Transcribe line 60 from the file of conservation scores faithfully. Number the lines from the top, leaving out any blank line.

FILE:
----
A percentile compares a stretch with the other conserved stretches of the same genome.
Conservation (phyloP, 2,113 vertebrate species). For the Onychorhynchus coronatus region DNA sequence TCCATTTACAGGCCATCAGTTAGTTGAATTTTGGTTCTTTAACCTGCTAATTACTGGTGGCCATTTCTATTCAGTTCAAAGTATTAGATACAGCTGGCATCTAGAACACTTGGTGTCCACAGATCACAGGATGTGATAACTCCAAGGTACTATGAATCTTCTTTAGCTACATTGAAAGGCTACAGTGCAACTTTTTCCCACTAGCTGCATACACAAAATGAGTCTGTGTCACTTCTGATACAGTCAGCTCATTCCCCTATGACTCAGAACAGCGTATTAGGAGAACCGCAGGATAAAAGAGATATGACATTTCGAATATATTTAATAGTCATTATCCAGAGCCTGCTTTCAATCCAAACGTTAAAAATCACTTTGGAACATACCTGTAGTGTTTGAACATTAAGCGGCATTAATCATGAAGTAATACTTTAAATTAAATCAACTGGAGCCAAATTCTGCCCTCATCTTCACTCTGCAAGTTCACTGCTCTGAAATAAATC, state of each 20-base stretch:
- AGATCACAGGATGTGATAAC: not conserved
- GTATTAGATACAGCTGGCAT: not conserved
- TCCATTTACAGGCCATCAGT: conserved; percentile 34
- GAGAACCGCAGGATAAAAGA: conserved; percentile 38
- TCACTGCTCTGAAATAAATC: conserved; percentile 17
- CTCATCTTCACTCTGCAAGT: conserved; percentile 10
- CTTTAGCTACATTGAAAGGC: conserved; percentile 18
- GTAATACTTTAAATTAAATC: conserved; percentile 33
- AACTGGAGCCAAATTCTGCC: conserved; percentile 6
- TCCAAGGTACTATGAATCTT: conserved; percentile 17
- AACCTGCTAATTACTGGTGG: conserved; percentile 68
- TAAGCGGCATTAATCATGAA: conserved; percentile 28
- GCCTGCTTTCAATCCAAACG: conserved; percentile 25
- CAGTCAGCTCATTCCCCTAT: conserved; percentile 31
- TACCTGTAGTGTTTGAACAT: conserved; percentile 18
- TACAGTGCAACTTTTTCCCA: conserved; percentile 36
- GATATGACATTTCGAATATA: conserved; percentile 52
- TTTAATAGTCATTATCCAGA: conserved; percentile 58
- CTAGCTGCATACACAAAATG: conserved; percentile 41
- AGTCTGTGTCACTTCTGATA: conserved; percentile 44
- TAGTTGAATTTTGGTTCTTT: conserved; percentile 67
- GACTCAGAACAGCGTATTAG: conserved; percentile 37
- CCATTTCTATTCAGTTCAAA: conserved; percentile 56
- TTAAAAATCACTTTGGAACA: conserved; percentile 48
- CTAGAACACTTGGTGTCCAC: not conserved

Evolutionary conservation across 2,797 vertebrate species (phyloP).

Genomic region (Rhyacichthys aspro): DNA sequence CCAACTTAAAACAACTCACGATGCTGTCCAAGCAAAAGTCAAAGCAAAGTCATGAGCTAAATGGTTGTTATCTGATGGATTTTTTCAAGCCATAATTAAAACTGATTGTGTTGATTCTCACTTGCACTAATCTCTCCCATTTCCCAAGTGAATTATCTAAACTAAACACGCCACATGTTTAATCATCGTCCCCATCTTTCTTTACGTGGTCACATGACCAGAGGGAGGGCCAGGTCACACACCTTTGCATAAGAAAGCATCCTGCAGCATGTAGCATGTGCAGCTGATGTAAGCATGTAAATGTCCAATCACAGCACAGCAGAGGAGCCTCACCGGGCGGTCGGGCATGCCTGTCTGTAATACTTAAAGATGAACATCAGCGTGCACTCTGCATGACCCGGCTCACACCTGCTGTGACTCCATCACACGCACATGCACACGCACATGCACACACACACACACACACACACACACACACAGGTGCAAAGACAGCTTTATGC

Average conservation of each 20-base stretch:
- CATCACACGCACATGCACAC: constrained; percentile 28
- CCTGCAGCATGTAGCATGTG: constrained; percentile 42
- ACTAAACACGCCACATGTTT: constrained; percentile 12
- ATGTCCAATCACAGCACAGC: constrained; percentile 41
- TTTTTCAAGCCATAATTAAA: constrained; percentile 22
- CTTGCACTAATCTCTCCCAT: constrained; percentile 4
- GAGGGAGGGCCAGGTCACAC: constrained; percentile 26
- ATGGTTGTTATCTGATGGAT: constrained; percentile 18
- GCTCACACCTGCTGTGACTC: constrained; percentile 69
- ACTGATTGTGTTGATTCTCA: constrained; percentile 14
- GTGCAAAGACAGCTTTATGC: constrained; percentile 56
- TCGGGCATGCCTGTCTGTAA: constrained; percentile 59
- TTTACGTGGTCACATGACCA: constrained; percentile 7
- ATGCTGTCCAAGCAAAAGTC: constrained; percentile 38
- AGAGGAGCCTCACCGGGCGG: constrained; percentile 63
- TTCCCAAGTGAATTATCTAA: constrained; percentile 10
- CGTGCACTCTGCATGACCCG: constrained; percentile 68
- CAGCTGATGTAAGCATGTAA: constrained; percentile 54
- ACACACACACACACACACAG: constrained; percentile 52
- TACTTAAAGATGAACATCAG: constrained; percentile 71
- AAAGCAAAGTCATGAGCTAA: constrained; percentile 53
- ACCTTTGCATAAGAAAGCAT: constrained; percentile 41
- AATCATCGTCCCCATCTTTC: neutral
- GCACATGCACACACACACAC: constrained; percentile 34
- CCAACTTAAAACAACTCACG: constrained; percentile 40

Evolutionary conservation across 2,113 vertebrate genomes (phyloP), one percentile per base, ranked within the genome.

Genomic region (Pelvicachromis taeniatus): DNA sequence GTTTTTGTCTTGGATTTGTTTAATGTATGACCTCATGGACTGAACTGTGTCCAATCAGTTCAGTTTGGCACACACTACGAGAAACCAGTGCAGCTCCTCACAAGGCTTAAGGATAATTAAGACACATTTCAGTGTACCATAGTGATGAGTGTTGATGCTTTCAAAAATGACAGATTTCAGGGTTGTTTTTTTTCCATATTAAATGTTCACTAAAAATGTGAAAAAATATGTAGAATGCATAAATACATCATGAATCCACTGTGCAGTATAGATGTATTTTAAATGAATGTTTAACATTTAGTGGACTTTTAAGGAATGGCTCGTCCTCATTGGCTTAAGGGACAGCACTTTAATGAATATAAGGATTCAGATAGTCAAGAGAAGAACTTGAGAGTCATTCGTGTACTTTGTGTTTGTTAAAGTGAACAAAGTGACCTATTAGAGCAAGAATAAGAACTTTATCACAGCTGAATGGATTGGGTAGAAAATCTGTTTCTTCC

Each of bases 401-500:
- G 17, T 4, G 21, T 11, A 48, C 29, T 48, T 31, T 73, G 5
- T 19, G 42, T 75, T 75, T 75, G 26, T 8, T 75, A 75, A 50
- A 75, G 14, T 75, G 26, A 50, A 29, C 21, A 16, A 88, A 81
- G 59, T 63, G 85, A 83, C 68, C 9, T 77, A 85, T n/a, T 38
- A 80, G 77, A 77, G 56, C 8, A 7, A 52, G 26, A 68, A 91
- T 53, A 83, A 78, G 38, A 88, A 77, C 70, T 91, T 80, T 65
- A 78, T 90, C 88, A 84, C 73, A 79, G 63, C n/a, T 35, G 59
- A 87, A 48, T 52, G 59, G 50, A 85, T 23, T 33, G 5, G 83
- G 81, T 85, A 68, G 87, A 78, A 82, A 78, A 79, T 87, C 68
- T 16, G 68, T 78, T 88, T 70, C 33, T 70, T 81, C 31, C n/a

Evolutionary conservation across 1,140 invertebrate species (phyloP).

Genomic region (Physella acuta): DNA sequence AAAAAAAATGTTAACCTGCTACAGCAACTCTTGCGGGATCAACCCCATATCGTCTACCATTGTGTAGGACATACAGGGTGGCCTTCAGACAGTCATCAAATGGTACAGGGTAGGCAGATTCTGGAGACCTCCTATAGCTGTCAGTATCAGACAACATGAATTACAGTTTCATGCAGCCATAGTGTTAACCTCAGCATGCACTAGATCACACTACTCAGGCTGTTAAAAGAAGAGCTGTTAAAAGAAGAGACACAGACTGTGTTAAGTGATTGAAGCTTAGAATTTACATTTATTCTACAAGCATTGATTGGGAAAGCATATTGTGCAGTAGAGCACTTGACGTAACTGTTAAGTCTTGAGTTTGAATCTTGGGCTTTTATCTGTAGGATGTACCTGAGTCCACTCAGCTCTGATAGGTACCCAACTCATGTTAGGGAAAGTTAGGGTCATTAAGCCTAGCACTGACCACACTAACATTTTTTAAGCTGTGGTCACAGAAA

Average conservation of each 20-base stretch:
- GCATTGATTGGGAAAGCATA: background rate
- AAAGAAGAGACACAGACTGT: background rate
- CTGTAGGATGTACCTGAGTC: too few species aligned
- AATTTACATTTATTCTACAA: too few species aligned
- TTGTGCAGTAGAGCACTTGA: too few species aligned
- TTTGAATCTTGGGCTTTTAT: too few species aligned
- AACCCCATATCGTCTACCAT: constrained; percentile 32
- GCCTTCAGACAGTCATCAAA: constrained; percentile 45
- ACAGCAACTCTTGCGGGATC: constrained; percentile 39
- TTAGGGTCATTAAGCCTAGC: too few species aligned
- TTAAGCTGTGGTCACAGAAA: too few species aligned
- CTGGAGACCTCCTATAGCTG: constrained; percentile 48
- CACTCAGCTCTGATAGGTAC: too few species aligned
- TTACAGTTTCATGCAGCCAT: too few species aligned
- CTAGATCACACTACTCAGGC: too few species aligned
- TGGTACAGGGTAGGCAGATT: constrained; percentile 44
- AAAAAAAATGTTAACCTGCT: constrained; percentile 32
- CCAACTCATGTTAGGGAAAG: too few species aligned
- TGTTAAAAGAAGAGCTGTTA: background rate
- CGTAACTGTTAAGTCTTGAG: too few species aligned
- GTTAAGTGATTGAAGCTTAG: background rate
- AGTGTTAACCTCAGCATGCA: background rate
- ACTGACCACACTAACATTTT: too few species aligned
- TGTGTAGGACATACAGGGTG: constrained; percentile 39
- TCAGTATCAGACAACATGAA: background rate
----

- T 19, G 42, T 75, T 75, T 75, G 26, T 8, T 75, A 75, A 50